CBT California's January Newsletter


CBT California Staff Spotlight:

Dr. Orris, a DBT-Linehan Board of Certification, Certified Clinician™, is the Clinical Director of CBTC where she oversees clinical staff, supervises trainees, and provides consultation and training to CBTC staff and other professionals. Dr. Orris is an individual, family, and group psychologist treating adolescents and adults in the Newport Beach location. She trains and supervises students from Pepperdine University and Alliant International University as well as postdoctoral fellows from Harbor-UCLA Medical Center. Dr. Orris provides training in adolescent and adult DBT to community agencies. Dr. Orris developed and implemented the adolescent DBT program at CBTC and facilitates the parent skills training program. In addition to her work at CBTC, Dr. Orris is a volunteer clinical faculty member at UC Irvine. She is a regular contributor to OC Family Magazine as a clinical expert and speaks at professional conferences, including the International Society for the Improvement and Teaching of Dialectical Behavior Therapy (ISITDBT).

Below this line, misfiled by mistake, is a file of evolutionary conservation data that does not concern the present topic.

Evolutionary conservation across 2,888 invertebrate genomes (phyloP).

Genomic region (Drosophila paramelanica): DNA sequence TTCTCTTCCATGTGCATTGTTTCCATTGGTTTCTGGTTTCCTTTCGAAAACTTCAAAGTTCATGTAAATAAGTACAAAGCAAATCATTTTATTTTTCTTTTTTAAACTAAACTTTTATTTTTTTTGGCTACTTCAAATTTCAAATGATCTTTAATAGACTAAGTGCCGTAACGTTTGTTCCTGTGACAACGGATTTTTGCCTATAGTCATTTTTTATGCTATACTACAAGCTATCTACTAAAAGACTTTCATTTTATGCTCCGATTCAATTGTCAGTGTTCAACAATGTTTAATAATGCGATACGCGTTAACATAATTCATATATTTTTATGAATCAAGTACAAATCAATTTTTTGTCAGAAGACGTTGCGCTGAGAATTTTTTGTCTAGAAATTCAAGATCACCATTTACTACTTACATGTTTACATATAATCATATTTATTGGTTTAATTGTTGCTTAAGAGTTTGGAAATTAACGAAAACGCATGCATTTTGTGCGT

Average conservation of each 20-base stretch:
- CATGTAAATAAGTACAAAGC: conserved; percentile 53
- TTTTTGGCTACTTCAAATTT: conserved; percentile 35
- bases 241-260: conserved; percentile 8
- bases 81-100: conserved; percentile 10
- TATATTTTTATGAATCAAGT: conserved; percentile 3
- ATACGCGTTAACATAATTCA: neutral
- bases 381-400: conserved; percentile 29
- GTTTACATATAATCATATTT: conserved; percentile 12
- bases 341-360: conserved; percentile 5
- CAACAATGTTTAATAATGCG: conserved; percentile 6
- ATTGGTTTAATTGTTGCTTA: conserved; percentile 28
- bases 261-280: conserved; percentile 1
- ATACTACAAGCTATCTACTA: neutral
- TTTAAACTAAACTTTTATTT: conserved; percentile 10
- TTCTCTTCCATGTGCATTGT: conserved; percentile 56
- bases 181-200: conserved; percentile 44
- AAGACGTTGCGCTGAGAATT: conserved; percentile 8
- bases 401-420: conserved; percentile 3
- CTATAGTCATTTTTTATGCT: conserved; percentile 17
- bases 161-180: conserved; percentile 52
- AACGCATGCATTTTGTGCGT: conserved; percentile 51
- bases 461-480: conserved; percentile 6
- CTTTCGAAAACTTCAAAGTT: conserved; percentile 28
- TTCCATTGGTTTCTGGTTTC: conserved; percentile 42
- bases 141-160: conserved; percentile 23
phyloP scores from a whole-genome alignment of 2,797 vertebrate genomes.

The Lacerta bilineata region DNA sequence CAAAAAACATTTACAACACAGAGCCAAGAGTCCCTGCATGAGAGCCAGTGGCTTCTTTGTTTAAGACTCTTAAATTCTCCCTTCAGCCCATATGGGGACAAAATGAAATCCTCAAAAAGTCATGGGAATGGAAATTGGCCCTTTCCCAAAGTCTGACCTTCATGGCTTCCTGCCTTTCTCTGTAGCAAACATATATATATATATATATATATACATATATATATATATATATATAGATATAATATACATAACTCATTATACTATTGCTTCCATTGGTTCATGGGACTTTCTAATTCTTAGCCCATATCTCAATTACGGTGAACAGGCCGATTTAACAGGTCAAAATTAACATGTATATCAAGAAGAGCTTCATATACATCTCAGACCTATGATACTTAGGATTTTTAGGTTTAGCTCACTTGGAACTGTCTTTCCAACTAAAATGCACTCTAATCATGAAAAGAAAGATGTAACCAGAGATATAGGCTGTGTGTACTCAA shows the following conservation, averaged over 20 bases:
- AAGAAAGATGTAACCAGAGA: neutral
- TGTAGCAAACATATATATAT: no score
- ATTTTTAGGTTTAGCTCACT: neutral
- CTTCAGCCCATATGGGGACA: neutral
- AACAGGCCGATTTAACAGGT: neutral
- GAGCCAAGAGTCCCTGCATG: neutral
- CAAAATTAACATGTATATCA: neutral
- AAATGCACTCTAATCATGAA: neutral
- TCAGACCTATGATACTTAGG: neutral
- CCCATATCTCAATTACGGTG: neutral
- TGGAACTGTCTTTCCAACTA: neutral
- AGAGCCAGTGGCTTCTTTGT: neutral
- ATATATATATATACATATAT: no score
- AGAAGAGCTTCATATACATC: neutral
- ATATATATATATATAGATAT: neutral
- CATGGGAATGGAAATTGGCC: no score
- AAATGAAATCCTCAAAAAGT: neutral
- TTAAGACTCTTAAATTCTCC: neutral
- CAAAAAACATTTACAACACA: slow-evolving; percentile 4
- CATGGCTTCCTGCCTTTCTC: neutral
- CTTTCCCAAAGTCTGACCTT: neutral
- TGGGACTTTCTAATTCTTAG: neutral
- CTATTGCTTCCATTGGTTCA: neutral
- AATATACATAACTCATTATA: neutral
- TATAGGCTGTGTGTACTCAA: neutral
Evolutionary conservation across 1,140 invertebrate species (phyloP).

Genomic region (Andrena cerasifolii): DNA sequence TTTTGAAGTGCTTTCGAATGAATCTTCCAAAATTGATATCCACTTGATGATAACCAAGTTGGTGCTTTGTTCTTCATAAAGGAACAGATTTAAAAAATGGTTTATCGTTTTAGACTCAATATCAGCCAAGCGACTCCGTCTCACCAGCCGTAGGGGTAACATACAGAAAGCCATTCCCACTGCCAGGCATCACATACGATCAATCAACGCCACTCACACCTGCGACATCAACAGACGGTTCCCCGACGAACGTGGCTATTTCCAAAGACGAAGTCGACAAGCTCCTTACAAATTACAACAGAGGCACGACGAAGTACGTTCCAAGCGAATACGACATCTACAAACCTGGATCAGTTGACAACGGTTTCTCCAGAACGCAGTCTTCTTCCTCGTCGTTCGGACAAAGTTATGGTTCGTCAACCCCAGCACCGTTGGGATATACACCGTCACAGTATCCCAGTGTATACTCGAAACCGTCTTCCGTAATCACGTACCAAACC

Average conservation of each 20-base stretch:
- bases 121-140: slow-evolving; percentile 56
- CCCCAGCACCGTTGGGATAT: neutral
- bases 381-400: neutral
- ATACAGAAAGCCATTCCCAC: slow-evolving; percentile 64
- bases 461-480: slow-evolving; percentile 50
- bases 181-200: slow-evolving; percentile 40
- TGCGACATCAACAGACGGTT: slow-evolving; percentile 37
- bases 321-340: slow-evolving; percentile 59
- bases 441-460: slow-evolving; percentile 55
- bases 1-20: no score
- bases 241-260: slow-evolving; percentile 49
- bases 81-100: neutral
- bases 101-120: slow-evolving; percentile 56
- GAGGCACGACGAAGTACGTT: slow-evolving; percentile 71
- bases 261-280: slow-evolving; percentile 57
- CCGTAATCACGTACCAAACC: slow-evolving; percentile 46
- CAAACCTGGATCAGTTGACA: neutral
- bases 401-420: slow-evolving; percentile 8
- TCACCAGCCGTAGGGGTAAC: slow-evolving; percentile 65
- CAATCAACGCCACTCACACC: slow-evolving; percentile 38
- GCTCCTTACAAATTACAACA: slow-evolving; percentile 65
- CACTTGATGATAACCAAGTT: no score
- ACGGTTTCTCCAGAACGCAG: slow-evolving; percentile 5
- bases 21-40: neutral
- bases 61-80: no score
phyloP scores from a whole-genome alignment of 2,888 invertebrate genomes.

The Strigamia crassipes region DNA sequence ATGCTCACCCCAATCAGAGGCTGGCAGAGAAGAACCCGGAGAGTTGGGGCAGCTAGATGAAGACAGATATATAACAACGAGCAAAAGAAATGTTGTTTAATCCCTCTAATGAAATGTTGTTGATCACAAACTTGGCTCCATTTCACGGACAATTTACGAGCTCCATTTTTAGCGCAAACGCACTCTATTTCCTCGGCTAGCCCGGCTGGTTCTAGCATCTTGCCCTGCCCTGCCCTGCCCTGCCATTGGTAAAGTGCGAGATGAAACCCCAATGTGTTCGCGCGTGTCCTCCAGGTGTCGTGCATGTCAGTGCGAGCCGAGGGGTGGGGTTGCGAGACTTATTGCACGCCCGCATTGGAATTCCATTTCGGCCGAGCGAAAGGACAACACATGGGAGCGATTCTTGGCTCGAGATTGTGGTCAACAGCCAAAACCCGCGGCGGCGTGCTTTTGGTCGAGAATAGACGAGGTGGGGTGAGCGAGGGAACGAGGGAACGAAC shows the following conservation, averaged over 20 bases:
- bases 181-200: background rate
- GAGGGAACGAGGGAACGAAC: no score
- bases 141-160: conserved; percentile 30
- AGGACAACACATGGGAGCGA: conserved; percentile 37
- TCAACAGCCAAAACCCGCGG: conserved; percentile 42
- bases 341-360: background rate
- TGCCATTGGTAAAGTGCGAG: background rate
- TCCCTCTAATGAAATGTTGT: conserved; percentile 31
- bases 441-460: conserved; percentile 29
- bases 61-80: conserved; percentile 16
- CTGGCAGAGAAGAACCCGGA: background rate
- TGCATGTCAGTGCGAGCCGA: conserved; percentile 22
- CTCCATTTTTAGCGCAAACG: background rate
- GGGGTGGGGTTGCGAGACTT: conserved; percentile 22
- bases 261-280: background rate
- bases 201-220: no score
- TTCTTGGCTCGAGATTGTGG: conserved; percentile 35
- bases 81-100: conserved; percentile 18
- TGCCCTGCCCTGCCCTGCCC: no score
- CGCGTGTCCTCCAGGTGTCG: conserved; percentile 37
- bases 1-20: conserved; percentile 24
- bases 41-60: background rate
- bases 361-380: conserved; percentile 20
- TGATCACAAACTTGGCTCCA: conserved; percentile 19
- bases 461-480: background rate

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Words from Wise Mind:

No NY Resolution? No Problem!


And as the DBT saying goes, you are doing the best you can, and you can be doing better. The latter part of this assumption may feel like a constant in your mind as your friends and family members divulge their New Years Resolutions.

Instead of jumping on that bandwagon too quickly, I'd encourage you to channel your wise mind and align yourself with your life worth living goals. If you are consistently practicing your skills, and using them effectively, you may not need to generate a whole list of news goals for the year! However, you could also use the date of the New Year as a gentle reminder to keep working toward your goals.

In the end, it all depends!

Mindfulness Script:

Channeling Your Wise Mind

Settle into your chair and focus on your breathing. Notice the ins and outs of your breath as you breathe in through your nose and out through your mouth (making sure your out-breath is longer than the in-breath). 

Think of a question to ask your wise mind...perhaps, a behavior about a goal you are working towards.

Ask yourself "is this <behavior> wise mind?" 

As you breathe in, ask yourself the question...

As you breathe out, wait and listen... You are not giving yourself the answer. Wise mind may not tell you the answer at this moment.

You can repeat this mindfulness activity until wise mind gives you the answer.


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